While planning does not eliminate all uncertainties along the journey, it helps us to prepare for the obvious ones and minimize the disturbing impacts of the not-soobvious ones. Lester R. Bittel, professor emeritus at James Madison University, is quoted as saying “Good plans shape good decisions. That’s why good planning helps to make elusive dreams come true.” But Peter Drucker, a renowned management thinker, cautions us to not think about long-range planning as dealing with future decisions, “but with the future of present decisions.” Whenever we pause to think through how current decisions affect our future, we are, in essence, planning, and it is the best way to tackle our journey into the future.
The business plan, then, is a written summary of what we hope to accomplish in the stated business and how we intend to organize resources to achieve the accomplishments hoped for. Metaphorically, it is the map to the defined destination of the business. The business plan identifies the various routes, the rest stops, the helpers and the potential highway men along the route to the defined destination. Fundamentally, the business plan is a communication instrument that eliminates the misunderstandings that can arise when thoughts are not translated into a tangible, visible and challengeable format such as the written document. Among other things, the business plan outlines the current state of thinking about the future of the organization, allowing its intended readers to assess the organization’s ability to reach its stated destination given its current and future resources – human, financial, physical and organizational. A good plan can transform an elusive dream into reality by focusing thinking, energies and resources in the right places, on the right things and at the right time. Access to resources is not a guarantee of success but a good plan can bring smart resources to the organization. These resources accelerate the organization’s ability achieve its goals and objectives.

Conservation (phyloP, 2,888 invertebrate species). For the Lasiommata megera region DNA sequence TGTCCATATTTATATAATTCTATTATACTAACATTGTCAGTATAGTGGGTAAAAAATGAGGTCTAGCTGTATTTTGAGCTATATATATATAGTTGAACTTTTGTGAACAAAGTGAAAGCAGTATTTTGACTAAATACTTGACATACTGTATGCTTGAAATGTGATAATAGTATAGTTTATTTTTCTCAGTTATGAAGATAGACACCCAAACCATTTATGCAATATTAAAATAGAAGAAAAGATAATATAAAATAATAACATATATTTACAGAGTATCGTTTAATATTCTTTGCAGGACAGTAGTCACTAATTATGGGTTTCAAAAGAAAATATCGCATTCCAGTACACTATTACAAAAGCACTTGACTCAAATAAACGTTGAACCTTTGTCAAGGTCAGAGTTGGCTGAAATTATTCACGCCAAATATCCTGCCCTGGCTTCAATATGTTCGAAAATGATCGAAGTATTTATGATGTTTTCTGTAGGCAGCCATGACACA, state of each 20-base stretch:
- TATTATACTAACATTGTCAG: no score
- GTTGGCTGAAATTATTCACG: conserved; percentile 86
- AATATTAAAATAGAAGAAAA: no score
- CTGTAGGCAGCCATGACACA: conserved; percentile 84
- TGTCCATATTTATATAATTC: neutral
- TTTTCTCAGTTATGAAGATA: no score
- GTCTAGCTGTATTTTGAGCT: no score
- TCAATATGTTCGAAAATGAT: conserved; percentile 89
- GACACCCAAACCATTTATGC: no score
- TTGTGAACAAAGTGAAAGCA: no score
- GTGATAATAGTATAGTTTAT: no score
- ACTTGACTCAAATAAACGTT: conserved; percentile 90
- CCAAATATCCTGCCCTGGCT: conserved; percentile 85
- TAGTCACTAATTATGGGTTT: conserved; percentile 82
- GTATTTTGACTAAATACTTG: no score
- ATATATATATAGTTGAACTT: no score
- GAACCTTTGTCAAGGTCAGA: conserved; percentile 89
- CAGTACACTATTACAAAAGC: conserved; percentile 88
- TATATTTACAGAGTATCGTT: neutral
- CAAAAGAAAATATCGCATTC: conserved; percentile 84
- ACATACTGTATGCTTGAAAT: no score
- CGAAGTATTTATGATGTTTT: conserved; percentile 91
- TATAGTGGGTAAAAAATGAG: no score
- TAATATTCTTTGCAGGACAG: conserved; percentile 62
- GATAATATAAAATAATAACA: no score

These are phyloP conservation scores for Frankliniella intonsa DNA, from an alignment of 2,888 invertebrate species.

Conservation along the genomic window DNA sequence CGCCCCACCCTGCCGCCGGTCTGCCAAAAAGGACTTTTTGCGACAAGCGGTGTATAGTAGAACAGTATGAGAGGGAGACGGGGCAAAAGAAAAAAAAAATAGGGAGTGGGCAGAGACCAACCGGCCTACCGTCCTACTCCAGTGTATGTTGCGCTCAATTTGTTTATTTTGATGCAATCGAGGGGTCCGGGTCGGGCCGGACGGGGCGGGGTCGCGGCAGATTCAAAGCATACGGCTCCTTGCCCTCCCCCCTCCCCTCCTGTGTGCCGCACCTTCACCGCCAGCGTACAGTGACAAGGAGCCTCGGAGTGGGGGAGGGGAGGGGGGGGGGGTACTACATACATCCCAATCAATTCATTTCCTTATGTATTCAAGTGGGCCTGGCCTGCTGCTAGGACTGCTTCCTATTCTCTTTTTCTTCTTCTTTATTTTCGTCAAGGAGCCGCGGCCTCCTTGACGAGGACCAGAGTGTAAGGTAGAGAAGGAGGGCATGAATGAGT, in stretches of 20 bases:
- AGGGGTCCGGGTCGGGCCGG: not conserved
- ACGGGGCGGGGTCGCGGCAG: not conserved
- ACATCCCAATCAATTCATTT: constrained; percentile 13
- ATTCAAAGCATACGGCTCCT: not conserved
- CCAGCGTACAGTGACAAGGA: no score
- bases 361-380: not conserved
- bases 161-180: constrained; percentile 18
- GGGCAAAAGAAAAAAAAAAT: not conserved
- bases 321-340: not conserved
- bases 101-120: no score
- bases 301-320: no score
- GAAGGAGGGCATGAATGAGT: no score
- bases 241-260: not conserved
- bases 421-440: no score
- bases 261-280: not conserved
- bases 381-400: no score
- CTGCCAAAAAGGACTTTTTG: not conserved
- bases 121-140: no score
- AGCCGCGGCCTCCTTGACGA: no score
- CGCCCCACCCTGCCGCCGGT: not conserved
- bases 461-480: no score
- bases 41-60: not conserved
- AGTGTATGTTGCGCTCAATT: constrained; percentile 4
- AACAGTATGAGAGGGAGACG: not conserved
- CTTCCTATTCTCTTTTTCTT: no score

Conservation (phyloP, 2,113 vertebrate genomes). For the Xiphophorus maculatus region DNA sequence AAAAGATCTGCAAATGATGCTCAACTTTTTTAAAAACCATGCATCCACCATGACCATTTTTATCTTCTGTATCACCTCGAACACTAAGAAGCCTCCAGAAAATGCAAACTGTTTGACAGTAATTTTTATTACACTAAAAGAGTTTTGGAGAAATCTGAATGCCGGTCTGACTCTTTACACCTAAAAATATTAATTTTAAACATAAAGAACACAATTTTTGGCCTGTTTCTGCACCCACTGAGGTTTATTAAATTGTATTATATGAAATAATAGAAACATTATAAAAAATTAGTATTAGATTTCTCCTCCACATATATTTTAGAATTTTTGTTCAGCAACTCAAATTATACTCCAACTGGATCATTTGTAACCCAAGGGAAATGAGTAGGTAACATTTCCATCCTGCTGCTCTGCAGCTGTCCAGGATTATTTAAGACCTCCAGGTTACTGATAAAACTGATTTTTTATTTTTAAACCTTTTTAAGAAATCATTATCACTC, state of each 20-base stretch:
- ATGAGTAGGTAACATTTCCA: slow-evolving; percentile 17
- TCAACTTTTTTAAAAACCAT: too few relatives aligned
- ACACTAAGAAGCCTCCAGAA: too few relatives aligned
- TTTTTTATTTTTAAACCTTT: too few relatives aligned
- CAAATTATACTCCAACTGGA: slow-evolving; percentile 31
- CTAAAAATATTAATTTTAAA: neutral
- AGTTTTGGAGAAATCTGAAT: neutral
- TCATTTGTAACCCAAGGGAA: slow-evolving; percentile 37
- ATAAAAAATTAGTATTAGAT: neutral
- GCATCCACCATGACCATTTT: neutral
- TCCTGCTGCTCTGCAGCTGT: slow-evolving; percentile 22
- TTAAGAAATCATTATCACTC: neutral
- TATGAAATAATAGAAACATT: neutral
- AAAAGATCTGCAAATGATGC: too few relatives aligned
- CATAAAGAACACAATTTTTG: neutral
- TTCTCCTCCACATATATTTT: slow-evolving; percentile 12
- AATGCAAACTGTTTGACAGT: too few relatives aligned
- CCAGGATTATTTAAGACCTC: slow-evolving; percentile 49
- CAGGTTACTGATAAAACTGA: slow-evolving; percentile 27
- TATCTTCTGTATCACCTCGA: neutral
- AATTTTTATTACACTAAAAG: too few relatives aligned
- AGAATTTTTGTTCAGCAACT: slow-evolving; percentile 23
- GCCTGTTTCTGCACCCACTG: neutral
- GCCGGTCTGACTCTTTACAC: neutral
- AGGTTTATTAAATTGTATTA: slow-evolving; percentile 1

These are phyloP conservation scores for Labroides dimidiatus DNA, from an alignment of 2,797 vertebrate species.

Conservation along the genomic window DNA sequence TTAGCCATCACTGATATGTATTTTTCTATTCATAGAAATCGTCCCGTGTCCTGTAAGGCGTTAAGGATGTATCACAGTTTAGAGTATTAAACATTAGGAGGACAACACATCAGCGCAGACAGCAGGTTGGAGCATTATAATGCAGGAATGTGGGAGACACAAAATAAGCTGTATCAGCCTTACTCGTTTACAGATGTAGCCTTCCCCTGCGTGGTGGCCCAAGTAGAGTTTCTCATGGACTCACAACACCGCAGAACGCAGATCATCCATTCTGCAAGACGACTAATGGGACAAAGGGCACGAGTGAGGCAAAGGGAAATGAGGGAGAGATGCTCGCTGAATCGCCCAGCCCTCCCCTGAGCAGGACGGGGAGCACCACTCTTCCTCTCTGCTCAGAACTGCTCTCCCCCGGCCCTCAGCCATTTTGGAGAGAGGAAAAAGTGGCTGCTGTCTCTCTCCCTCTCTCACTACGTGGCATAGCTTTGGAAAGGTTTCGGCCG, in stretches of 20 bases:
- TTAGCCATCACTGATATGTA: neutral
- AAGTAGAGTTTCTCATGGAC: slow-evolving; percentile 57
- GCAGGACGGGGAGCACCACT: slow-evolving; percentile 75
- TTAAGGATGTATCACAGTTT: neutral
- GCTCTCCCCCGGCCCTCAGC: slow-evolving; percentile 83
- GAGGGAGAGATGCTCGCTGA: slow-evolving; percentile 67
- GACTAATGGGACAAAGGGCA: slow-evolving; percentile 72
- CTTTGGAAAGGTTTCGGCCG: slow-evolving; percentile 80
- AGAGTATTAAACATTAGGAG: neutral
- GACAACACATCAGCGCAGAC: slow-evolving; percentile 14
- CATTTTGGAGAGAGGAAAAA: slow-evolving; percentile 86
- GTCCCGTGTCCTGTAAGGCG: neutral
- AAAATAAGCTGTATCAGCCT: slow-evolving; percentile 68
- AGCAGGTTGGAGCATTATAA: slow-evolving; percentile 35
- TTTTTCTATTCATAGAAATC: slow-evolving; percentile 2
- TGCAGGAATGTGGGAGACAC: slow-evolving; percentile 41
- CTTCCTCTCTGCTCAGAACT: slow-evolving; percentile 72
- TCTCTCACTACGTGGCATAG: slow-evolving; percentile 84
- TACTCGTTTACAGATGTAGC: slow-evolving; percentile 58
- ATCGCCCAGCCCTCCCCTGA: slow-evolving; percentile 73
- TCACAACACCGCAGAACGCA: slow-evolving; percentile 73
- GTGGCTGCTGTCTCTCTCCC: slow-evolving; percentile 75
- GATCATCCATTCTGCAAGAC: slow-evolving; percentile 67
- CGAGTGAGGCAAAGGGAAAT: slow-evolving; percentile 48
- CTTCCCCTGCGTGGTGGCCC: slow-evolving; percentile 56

We have deliberately focused our attention on strategic business plans. Strategy is defined as the continuous search for economic profits. Economic profits adjust accounting profits by the opportunity costs associated with the initiative and accounting profit is the difference between gross sales and accounting (explicit) costs. A strategic business plan seeks to develop strategies that extract all the rents available in venture so as to minimize its opportunity cost. In other words, the plan focuses on ensuring that there is no superior outcome to what has been developed in the summary of accomplishment expectations and its associated strategies. Strategic business planning forces planners to focus on the system dynamic effects of the business and its strategies and not on linear cause-effect relationships.
To sum the foregoing, we emphasize that planning is very important for success, not just in business but in everything. Because businesses often involve dealing with others – employees, partners, financiers, customers, etc. – it is even more crucial that potential misunderstandings are eliminated through the development of documented business plans. A business plan as a map, therefore, shows what destination the business is targeting and how it is going to reach it. A good plan can save organizations and their stakeholders untold pain and discomfort.
From the Trenches
In the last decade or so, research from USDA has confirmed the declining competitiveness of the producer in the agri-food supply chain. It has been estimated that the producer’s share of the consumer’s dollar has shrunk from about 31 cents in the 1980s to 19 cents in 2000. The argument is that 12 cents that used to come to producers is going to others somewhere in the supply chain post farm gate. Another observation is that total expenditure on food increased from $264.4 billion in 1980 to $661.1 billion in 2000. This implies that producers were receiving a decreasing share of an increasing pie.